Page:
Flocking Together: Bird Research Unites LSU Scientists Across Disciplines

By Tosha Kelly

May 01, 2024

We observe birds daily: sparrows forage at drive-through restaurants, hear their melodies in our backyards at dawn and dusk, and watch them soar through open skies over Louisiana’s endless bayous. For most, a fascination with birds ends with these kinds of observations. For others, the observations stimulate curiosity and raise questions that turn into careers, as is the case for many scientists working in various academic departments at LSU. 

On Thursday, April 18, 11 of these scientists from five different departments at LSU presented their research at a “Bird Lunch” hosted by LSU Department of Biological Sciences Assistant Professors Christine Lattin and Nick Mason, who also serves as the LSU Museum of Natural Sciences (MNS) Curator of Birds, with generous support from the College of Science. Over 30 students, postdocs, and faculty members attended the lunch.

Student holding a bird

Garrett Rhyne, a graduate student in Dr. Phil Stouffer’s lab, holds a Swainson’s warbler tagged with a barometric geolocator. This new technology allows scientists to correlate the barometric pressure that a tagged bird is experiencing with global pressure maps, vastly improving location accuracy compared to previous methods. In addition to location, pressure tags advance our understanding of bird migration by documenting flight altitude, vertical airspace use, and drivers of migratory flight initiation, duration, and direction.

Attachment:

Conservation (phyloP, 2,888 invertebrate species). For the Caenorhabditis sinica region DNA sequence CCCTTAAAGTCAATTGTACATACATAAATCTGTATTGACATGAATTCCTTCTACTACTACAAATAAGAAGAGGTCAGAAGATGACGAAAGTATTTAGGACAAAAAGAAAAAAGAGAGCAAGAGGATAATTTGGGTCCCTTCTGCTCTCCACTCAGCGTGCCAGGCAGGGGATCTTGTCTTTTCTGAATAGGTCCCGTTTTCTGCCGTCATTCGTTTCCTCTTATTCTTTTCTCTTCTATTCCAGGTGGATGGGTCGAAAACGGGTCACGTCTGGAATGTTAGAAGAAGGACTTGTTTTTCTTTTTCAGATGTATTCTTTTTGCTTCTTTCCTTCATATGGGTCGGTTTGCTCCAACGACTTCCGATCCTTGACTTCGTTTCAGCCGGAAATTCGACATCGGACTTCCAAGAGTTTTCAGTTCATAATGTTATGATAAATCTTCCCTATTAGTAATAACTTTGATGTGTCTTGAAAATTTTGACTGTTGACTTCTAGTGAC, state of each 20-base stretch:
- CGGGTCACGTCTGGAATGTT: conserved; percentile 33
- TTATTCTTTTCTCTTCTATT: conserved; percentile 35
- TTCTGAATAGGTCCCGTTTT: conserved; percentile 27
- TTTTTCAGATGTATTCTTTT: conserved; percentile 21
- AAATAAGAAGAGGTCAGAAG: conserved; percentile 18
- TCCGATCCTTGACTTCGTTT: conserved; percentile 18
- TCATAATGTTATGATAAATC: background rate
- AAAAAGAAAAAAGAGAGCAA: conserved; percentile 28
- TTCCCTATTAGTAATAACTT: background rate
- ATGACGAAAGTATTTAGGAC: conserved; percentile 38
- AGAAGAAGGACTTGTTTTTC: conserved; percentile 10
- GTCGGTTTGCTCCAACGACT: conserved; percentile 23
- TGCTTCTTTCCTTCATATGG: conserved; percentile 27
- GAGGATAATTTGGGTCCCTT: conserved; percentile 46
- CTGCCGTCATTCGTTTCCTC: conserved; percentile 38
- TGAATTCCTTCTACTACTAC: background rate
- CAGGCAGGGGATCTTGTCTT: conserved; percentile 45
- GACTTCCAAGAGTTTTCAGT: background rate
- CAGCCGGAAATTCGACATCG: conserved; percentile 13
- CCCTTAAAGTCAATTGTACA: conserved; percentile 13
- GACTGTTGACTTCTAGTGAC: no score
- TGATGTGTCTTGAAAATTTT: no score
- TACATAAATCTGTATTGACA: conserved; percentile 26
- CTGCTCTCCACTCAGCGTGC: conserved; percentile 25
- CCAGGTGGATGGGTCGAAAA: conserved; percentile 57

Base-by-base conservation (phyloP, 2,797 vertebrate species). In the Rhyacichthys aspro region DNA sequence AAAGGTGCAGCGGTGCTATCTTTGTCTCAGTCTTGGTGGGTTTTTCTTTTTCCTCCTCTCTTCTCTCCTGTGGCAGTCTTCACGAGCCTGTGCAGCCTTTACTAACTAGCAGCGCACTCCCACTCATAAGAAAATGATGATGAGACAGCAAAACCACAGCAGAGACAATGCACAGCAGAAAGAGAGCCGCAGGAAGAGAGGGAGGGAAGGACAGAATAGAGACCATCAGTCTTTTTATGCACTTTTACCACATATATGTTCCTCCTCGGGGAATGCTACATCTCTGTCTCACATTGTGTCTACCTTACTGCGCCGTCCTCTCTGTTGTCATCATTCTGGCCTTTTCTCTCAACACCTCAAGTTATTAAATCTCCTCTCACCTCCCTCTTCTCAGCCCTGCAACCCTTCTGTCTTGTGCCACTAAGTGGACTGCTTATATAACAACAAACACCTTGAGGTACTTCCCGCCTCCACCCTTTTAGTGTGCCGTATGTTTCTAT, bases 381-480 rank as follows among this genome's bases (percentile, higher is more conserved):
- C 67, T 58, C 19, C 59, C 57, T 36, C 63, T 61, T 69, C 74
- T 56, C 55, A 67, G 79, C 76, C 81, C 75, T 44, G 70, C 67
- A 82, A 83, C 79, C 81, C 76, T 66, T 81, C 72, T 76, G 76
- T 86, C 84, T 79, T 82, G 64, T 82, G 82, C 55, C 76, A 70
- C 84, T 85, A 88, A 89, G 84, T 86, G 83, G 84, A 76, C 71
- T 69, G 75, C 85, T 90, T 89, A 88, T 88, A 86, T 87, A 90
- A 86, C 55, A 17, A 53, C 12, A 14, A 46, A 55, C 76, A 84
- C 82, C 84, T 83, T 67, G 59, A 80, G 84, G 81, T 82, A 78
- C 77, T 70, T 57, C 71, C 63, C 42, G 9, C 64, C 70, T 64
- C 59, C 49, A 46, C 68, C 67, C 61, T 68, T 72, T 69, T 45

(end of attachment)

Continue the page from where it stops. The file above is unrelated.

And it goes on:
“I really like the idea of finding informal and inclusive ways for people to interact across units on campus,” said Mason. 

Bird-centric scientific paper reading groups have existed in the past at LSU, but not since Lattin or Mason’s arrival at the university. “Bird Lunch is important because it facilitates collaborations and can help people make connections to navigate their dissertation or refine a future project,” Mason continued. “Bird Lunch is also great for new faculty and students to learn about all the ornithology taking place here that they may not yet know about.”

“I’ve wanted to do this from the time that I learned how many different scientists in different departments at LSU were doing bird research,” added Lattin. “When you are in a different department from someone, you don’t always have many opportunities to hear what they are working on, even if their research is really interesting and relevant to your own projects. That means you also miss out on potential opportunities to share expertise and collaborate.” 

The research presented over the two-hour luncheon spanned five continents, including Antarctica, and at least 14 different topics, such as anatomy, physiology, and medicine; behavioral and ecological traits; bird conservation; and specialized methods and equipment each lab uses to study birds. A huge breadth of bird research is being conducted at LSU, which means that a single researcher could not be an expert in every area. 

Assistant Professor Flavia Montaño, Department of Biological Sciences, shared her tropical ecology research on how bird communities change at different elevations. "Bird Lunch" attendees learned from Montaño that as elevation increases, interaction networks between bird species are more tightly connected, and that some species are “filtered out” of the networks.